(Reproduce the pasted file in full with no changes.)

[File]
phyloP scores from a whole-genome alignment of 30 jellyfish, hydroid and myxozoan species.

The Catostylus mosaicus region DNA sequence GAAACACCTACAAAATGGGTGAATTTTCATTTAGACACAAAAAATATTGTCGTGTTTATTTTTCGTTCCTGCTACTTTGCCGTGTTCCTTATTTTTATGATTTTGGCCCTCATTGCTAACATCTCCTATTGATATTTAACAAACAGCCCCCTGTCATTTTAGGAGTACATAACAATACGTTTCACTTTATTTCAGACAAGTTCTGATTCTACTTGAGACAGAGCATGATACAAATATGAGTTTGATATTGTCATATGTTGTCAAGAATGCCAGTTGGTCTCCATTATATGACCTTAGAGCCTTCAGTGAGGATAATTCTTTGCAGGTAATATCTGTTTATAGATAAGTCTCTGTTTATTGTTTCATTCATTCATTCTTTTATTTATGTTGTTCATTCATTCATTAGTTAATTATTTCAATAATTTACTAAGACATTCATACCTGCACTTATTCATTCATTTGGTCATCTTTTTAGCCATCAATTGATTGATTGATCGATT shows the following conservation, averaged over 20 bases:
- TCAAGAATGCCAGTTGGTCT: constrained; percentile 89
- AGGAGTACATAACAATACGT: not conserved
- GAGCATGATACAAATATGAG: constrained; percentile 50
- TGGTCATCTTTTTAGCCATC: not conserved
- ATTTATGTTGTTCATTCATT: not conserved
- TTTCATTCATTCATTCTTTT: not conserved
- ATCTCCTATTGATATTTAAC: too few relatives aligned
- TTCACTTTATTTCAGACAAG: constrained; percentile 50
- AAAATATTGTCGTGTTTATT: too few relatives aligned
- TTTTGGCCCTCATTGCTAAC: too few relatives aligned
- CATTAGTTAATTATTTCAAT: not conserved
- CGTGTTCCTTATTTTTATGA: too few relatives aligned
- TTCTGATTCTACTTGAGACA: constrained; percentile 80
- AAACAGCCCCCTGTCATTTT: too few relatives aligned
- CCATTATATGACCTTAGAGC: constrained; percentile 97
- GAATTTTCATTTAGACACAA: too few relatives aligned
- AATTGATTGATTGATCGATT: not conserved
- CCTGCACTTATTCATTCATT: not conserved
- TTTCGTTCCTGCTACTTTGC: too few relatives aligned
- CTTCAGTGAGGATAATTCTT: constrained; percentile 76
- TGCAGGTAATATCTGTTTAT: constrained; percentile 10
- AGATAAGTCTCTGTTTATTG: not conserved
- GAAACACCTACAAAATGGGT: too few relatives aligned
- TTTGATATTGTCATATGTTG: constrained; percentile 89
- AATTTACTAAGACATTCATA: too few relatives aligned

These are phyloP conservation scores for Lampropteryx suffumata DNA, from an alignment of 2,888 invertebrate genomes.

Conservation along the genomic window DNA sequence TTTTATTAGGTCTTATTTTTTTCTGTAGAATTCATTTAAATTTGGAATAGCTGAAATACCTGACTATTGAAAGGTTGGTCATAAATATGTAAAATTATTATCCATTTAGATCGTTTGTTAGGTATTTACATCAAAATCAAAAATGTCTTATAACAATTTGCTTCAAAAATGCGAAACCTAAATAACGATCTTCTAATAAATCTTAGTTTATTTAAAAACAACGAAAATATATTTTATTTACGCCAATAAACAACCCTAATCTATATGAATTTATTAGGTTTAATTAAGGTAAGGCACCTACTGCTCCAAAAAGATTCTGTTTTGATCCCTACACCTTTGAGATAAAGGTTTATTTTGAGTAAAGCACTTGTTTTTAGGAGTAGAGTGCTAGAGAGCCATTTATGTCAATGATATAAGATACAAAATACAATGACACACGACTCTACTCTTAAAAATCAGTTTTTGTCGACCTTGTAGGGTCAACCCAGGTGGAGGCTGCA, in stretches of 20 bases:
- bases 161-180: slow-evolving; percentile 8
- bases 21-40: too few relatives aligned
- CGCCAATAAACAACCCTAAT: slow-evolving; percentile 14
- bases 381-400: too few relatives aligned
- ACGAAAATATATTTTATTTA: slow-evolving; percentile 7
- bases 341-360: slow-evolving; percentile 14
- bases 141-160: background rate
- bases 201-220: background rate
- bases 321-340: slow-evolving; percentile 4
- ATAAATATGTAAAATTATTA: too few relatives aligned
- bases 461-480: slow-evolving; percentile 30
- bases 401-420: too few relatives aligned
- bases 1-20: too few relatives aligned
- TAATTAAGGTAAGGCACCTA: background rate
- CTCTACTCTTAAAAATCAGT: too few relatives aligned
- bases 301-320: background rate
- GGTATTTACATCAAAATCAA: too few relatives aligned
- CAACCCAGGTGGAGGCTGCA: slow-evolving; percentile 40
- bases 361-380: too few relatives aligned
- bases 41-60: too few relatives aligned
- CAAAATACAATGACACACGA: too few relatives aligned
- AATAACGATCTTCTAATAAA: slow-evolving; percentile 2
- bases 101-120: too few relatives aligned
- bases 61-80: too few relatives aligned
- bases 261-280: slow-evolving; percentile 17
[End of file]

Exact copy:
phyloP scores from a whole-genome alignment of 30 jellyfish, hydroid and myxozoan species.

The Catostylus mosaicus region DNA sequence GAAACACCTACAAAATGGGTGAATTTTCATTTAGACACAAAAAATATTGTCGTGTTTATTTTTCGTTCCTGCTACTTTGCCGTGTTCCTTATTTTTATGATTTTGGCCCTCATTGCTAACATCTCCTATTGATATTTAACAAACAGCCCCCTGTCATTTTAGGAGTACATAACAATACGTTTCACTTTATTTCAGACAAGTTCTGATTCTACTTGAGACAGAGCATGATACAAATATGAGTTTGATATTGTCATATGTTGTCAAGAATGCCAGTTGGTCTCCATTATATGACCTTAGAGCCTTCAGTGAGGATAATTCTTTGCAGGTAATATCTGTTTATAGATAAGTCTCTGTTTATTGTTTCATTCATTCATTCTTTTATTTATGTTGTTCATTCATTCATTAGTTAATTATTTCAATAATTTACTAAGACATTCATACCTGCACTTATTCATTCATTTGGTCATCTTTTTAGCCATCAATTGATTGATTGATCGATT shows the following conservation, averaged over 20 bases:
- TCAAGAATGCCAGTTGGTCT: constrained; percentile 89
- AGGAGTACATAACAATACGT: not conserved
- GAGCATGATACAAATATGAG: constrained; percentile 50
- TGGTCATCTTTTTAGCCATC: not conserved
- ATTTATGTTGTTCATTCATT: not conserved
- TTTCATTCATTCATTCTTTT: not conserved
- ATCTCCTATTGATATTTAAC: too few relatives aligned
- TTCACTTTATTTCAGACAAG: constrained; percentile 50
- AAAATATTGTCGTGTTTATT: too few relatives aligned
- TTTTGGCCCTCATTGCTAAC: too few relatives aligned
- CATTAGTTAATTATTTCAAT: not conserved
- CGTGTTCCTTATTTTTATGA: too few relatives aligned
- TTCTGATTCTACTTGAGACA: constrained; percentile 80
- AAACAGCCCCCTGTCATTTT: too few relatives aligned
- CCATTATATGACCTTAGAGC: constrained; percentile 97
- GAATTTTCATTTAGACACAA: too few relatives aligned
- AATTGATTGATTGATCGATT: not conserved
- CCTGCACTTATTCATTCATT: not conserved
- TTTCGTTCCTGCTACTTTGC: too few relatives aligned
- CTTCAGTGAGGATAATTCTT: constrained; percentile 76
- TGCAGGTAATATCTGTTTAT: constrained; percentile 10
- AGATAAGTCTCTGTTTATTG: not conserved
- GAAACACCTACAAAATGGGT: too few relatives aligned
- TTTGATATTGTCATATGTTG: constrained; percentile 89
- AATTTACTAAGACATTCATA: too few relatives aligned

These are phyloP conservation scores for Lampropteryx suffumata DNA, from an alignment of 2,888 invertebrate genomes.

Conservation along the genomic window DNA sequence TTTTATTAGGTCTTATTTTTTTCTGTAGAATTCATTTAAATTTGGAATAGCTGAAATACCTGACTATTGAAAGGTTGGTCATAAATATGTAAAATTATTATCCATTTAGATCGTTTGTTAGGTATTTACATCAAAATCAAAAATGTCTTATAACAATTTGCTTCAAAAATGCGAAACCTAAATAACGATCTTCTAATAAATCTTAGTTTATTTAAAAACAACGAAAATATATTTTATTTACGCCAATAAACAACCCTAATCTATATGAATTTATTAGGTTTAATTAAGGTAAGGCACCTACTGCTCCAAAAAGATTCTGTTTTGATCCCTACACCTTTGAGATAAAGGTTTATTTTGAGTAAAGCACTTGTTTTTAGGAGTAGAGTGCTAGAGAGCCATTTATGTCAATGATATAAGATACAAAATACAATGACACACGACTCTACTCTTAAAAATCAGTTTTTGTCGACCTTGTAGGGTCAACCCAGGTGGAGGCTGCA, in stretches of 20 bases:
- bases 161-180: slow-evolving; percentile 8
- bases 21-40: too few relatives aligned
- CGCCAATAAACAACCCTAAT: slow-evolving; percentile 14
- bases 381-400: too few relatives aligned
- ACGAAAATATATTTTATTTA: slow-evolving; percentile 7
- bases 341-360: slow-evolving; percentile 14
- bases 141-160: background rate
- bases 201-220: background rate
- bases 321-340: slow-evolving; percentile 4
- ATAAATATGTAAAATTATTA: too few relatives aligned
- bases 461-480: slow-evolving; percentile 30
- bases 401-420: too few relatives aligned
- bases 1-20: too few relatives aligned
- TAATTAAGGTAAGGCACCTA: background rate
- CTCTACTCTTAAAAATCAGT: too few relatives aligned
- bases 301-320: background rate
- GGTATTTACATCAAAATCAA: too few relatives aligned
- CAACCCAGGTGGAGGCTGCA: slow-evolving; percentile 40
- bases 361-380: too few relatives aligned
- bases 41-60: too few relatives aligned
- CAAAATACAATGACACACGA: too few relatives aligned
- AATAACGATCTTCTAATAAA: slow-evolving; percentile 2
- bases 101-120: too few relatives aligned
- bases 61-80: too few relatives aligned
- bases 261-280: slow-evolving; percentile 17